Updated at 10:45 a.m. ET
With numbers spiking across Southern states, the United States set a daily record for new COVID-19 cases Thursday.
According to data collected by Johns Hopkins University & Medicine Coronavirus Resource Center, 39,972 new cases were recorded June 25, surpassing the previous record set April 24, which saw 36,291 new cases.
The U.S. continues to lead the world in both reported cases and deaths from the coronavirus. As of early June 26, the U.S. has recorded 2,422,310 cases and 124,416 deaths.
According to the Centers for Disease Control and Prevention, the case numbers are almost certainly vastly understated.
"Our best estimate right now is that for every case that was reported, there actually were 10 other infections," Dr. Robert Redfield, the director of the CDC, said during a call with reporters Thursday.
At least two states that had resisted stringent measures to control the spread of the virus are adjusting public health policies to address their surging numbers.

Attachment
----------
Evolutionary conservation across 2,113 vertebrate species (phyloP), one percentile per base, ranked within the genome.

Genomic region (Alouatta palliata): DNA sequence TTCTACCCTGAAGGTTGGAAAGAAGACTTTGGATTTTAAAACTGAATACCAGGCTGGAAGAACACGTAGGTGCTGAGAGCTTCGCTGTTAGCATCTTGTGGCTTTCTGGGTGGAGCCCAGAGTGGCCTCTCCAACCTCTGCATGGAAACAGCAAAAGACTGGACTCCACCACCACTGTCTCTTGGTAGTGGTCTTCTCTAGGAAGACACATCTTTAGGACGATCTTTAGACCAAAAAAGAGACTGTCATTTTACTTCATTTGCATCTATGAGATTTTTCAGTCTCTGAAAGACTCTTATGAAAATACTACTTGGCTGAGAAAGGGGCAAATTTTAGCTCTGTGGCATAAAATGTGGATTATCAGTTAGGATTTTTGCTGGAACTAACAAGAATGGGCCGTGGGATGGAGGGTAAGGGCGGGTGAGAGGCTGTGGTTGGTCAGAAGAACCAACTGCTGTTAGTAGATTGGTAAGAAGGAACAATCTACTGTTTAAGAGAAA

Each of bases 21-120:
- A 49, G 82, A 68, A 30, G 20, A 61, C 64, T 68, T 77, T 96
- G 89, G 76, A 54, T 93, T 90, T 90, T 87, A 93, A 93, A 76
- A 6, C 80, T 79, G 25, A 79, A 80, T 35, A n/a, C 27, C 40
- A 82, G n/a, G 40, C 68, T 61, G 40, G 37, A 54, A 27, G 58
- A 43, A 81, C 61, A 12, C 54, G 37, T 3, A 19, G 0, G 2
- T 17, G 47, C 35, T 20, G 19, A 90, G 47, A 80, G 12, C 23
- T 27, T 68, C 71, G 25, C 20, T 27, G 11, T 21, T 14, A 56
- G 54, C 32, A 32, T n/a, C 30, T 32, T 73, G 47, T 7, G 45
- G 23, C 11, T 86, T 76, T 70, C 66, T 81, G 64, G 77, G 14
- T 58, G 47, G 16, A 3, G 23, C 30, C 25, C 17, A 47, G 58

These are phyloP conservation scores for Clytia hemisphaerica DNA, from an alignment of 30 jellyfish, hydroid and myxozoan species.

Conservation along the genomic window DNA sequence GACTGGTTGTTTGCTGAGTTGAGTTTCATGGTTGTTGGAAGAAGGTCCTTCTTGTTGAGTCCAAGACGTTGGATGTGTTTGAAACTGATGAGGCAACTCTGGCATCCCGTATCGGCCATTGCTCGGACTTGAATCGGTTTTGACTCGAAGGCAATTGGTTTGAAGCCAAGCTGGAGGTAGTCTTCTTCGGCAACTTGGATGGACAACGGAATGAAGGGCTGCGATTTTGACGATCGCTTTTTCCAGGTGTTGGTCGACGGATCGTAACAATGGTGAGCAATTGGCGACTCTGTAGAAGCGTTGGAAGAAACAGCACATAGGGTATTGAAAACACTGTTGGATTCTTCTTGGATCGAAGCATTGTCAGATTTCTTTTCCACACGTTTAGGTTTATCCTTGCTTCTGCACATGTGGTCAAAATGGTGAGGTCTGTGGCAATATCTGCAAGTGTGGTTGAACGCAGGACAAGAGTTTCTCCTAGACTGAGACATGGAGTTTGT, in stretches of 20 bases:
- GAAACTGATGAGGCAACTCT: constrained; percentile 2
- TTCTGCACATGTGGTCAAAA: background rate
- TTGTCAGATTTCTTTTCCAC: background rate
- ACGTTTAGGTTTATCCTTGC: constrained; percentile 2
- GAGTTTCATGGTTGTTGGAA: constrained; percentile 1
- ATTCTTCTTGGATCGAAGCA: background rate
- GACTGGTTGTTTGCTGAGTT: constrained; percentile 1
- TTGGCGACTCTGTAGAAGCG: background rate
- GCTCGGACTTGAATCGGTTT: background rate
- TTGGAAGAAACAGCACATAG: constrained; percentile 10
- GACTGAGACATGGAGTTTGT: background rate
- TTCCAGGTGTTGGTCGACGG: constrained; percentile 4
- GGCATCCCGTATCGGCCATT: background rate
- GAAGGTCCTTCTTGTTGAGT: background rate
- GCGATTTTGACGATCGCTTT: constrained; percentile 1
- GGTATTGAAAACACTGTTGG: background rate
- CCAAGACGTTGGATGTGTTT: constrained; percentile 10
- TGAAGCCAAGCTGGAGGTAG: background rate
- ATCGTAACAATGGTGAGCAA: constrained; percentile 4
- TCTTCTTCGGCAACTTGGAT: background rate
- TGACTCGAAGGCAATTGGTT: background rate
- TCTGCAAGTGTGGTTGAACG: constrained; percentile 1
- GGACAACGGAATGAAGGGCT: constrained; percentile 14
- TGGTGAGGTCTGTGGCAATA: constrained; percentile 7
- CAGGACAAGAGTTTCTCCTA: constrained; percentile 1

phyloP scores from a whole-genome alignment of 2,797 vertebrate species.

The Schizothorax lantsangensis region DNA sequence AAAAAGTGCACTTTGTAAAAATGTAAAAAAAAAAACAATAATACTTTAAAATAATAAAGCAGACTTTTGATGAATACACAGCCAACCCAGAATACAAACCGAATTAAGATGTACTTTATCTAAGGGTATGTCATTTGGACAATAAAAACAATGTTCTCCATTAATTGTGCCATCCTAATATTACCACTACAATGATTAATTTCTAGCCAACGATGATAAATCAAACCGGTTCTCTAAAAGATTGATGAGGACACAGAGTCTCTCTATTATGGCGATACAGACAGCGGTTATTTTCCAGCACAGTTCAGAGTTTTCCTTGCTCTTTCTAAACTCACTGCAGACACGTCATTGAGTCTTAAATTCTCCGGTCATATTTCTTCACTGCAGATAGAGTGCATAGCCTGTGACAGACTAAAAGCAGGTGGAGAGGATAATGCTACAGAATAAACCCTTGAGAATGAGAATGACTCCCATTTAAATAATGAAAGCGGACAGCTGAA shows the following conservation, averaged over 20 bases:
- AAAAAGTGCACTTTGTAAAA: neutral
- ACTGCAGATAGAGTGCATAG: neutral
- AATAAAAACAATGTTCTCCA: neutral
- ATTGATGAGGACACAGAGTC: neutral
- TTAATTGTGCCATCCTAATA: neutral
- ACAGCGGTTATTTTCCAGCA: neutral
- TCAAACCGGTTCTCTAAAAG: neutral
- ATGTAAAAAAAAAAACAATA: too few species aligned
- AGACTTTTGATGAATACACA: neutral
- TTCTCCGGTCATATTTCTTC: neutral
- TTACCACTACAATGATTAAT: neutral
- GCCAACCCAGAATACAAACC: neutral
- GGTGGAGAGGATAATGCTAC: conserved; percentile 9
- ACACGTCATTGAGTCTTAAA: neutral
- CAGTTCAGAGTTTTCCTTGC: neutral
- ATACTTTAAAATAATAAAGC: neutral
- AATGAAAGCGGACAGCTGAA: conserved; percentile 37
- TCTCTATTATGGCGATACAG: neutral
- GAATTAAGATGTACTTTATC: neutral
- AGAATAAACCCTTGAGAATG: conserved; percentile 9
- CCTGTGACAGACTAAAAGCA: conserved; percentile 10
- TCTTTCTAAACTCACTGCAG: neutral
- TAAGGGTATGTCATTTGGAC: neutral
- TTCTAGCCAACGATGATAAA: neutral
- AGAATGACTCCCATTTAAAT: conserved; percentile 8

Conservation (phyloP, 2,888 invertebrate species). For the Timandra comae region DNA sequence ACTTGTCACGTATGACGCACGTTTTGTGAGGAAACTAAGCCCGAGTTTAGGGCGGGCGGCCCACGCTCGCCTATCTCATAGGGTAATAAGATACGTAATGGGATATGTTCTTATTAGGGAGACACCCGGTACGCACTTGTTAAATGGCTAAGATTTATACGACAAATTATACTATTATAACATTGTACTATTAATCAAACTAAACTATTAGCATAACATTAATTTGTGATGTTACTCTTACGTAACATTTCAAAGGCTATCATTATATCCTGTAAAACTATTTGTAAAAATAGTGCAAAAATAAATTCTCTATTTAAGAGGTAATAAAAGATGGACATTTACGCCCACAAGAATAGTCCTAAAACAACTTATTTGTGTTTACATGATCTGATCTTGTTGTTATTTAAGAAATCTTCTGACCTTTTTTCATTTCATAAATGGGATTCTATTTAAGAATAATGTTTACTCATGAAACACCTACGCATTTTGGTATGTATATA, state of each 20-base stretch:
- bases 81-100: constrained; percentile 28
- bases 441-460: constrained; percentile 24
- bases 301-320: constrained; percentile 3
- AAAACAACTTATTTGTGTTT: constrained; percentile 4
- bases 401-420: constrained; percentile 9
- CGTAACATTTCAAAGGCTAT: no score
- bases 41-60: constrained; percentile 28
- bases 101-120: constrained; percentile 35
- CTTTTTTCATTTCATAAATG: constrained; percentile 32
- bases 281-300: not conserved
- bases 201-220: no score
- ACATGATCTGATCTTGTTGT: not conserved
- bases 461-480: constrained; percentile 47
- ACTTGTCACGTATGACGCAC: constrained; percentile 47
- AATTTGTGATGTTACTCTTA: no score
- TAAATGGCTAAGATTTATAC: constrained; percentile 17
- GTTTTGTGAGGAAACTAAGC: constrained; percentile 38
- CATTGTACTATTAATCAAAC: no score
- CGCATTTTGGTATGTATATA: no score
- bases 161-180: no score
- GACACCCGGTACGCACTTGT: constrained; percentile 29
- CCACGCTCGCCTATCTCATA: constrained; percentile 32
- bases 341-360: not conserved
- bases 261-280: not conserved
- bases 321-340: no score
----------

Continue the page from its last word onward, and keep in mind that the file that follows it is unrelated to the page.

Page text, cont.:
Texas Gov. Greg Abbott announced Thursday the state will "pause" further reopening of its economy because of what he called a "massive outbreak" of the coronavirus.
And Arizona Gov. Doug Ducey pleaded with citizens to stay home if at all possible, but he again refused to impose statewide restrictions. Arizona public health officials say the state's ICU beds are nearly full. Arizona has reported more than than 60,000 cases since the start of the pandemic.
Whether the increase in reported cases will be matched by a surge in deaths will depend on a number of factors, according to public health experts, such as the age of those infected, individual risk factors and the availability of medical care.
Deaths per day are averaging about 600, compared with a high of about 2,200 per day in April. One explanation for the drop offered by public health experts is that many of those recently infected are young.
Much depends on how the government continues to respond to the pandemic.
"It is possible, if we play our cards badly and make a lot of mistakes, to get back to that [April] level. But if we are smart, there's no reason to get to 2,200 deaths a day," Dr. Ashish Jha, director of Harvard's Global Health Institute, told The Associated Press.